Friday, June 13, 2008

An Incredible Wake Up Call, Pt. II

When I woke up this morning, it dawned on me that my previous post, An Incredible Wake Up Call really lit me up and was very exciting, but it didn't refer to anything tangible regarding where I plan to go with it. Like, "Okay Bert, you're clearly inspired but what the hell are you talking about? What is it specifically that you intend to "bring to the world?"

What I am talking about is a context for living my life. A commitment to viewing all that I receive in life as a gift is a way to be empowered by my experiences as opposed to being the victim of them. It's real easy to get into the "Why me?" way of looking at life. Hell it's a great question and I'd love to know the answer. But guess what - there's nothing empowering about that. And as far as I can see, it's a trap and an ugly one at that.

When I don't feel empowered in life, I choose to stop right there and ask myself why. It's often the context from which I'm viewing the circumstances. Is what I am doing occurring like a burden? Maybe I need to shift the context by looking at what it provides me.

So, I am committed to "bring to the world" a different conversation than the one I'm used to having. The old conversation is "Why me? Why do I have cancer? This is terrible." Well I don't think anybody is going to argue with me about that. But here's the deal: that conversation has me become a victim of cancer and I'm not interested in living my life as a victim.

Now viewing all I receive in life as a gift does not mean I give up being mad, sad, heartbroken, scared, etc. These feelings will always show up. I am certain life's circumstances are going to be pretty difficult now and again. But it's who I am and what I do in the face of those circumstances that makes the difference.

So my commitment is to take on that conversation and forget the old one. I find the big life altering problems an exciting opportunity to take on life powerfully, once I've gotten through the emotions and gotten some perspective. It was a lot easier to look at cancer as a gift then it was for me to look at a particular person who I would find myself often angry with as a gift. And I intend to slowly close that gap and be the change I want to see in the world.

So that's what I'm talking about. I hope that provided the sufficient tangible example that I missed in the first entry.


  1. I had a moment like that once. It was at Giant's Stadium. You may have heard stories about my experience there.

    In fact, I have a motto to remind me of the vision I perceived that fateful day. As the colors were swirling and the buildings were crumbling away, there was a carnival style barker shouting out:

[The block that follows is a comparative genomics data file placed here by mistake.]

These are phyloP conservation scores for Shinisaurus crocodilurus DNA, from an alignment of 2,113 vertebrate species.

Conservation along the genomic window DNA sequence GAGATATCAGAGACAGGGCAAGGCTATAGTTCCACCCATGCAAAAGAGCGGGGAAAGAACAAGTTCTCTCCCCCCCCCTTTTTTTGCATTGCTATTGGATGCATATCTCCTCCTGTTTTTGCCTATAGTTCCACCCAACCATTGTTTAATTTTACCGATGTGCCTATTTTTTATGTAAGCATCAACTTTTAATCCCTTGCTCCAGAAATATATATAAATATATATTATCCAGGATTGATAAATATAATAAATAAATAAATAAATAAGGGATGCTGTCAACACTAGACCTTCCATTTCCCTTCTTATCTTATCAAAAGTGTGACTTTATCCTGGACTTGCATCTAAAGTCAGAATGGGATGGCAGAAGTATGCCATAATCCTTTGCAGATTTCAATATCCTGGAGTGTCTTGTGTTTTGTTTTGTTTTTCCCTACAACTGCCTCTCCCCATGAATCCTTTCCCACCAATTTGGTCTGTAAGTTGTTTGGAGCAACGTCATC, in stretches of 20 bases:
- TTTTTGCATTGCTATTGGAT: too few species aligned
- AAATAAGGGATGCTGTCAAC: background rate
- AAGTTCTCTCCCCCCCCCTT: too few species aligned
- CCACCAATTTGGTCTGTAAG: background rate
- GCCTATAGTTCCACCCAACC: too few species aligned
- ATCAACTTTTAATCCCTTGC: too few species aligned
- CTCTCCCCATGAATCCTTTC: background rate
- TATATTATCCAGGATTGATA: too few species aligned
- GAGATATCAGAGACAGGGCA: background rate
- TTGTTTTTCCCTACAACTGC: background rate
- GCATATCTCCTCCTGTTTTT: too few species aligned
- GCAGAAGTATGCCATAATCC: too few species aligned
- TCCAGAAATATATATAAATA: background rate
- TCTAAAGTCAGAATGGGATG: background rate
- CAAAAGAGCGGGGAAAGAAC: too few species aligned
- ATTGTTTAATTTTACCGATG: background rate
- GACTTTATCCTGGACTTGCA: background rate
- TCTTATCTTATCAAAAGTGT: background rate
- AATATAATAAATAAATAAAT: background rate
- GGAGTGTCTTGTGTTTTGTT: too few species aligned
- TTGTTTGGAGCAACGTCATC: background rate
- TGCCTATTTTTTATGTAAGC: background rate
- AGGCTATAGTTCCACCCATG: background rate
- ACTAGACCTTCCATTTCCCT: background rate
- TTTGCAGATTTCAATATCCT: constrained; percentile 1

"Life. The Greatest Show on Earth."

    I havent told this to a lot of people. I had an awakening that day like the one you described.
    Let's keep this a secret so that people dont think I am getting soft. I need to maintain my reputation as an angry man.

    Love to you and yours! Go do some swimming or something. It is freaking hot!

  2. Very well said, Bert...

    I tried to blog about this the other day and it came out very differently for me, as it would, since I am a different person. I was talking about breaking this life-long habit of negative thinking that I have, which I learned from my parents and through my experiences in childhood, and which I think is a set-up for getting sick again.

    My natural tendency, after being inclined to that same "why my?" victim stance (which I have also been working to shed), is to worry about recurrence. And while it is true that this is already my second occurrence of breast cancer, it does not mean that I will necessarily develop metastatic breast cancer, or any other kind of cancer.

    My last cancer alerted me to changes I needed to make in my career and in certain life priorities. This cancer is much more about making changes in my reactions to life and to my relationships, particularly my family relationships, and moving towards a place of positivity and away from fearfulness and negative thinking.

    Bernie Seagal writes about these questions in his book "Love, Medicine and Miracles". He talks about cancer as an opportunity to become our more authentic selves. If you have not read his book, I highly recommend it.

    Maria Brown

  3. reply to maria brown:

    thanks maria. the power of the mind is an amazing thing.

  4. This was an inspiring post. I coincidentally came across this quote within a day of reading it and just had to share it:

    “Each disease is uncertain in its outcome, and within that uncertainty, we find real hope, because a tumor has not always read the textbook, and a treatment can have unexpectedly dramatic impact. This is the great paradox of true hope: Because nothing is absolutely determined, there is not only reason to fear but also reason to hope. And so we must find ways to bridle fear and give greater rein to hope.”

    Jerome Groopman, M.D., How People Prevail in the Face of Illness: The Anatomy of Hope

    First prize, Bert for giving reins (nay-wings!to hope!)in such an exuberant way!

  5. Dude – The "Incredible Wake up Call" post was VERY well said... and VERY inspiring. You make me want to get cancer. Well... maybe not full-blown cancer... just "pinky-toe cancer". ;)

    -Kevin P.

  6. Hi Robert,
    I love your blog, its wonderfully candid and thought provoking. I too am fighting the good fight. I found out I have stage 3 colon cancer in March of this year.

    I've added a link to your site on my blog page under "Blogs I follow" and was wondering if you like my blog if you can do the same? My blog is

    thanks in advance and keep up the fight!! ツ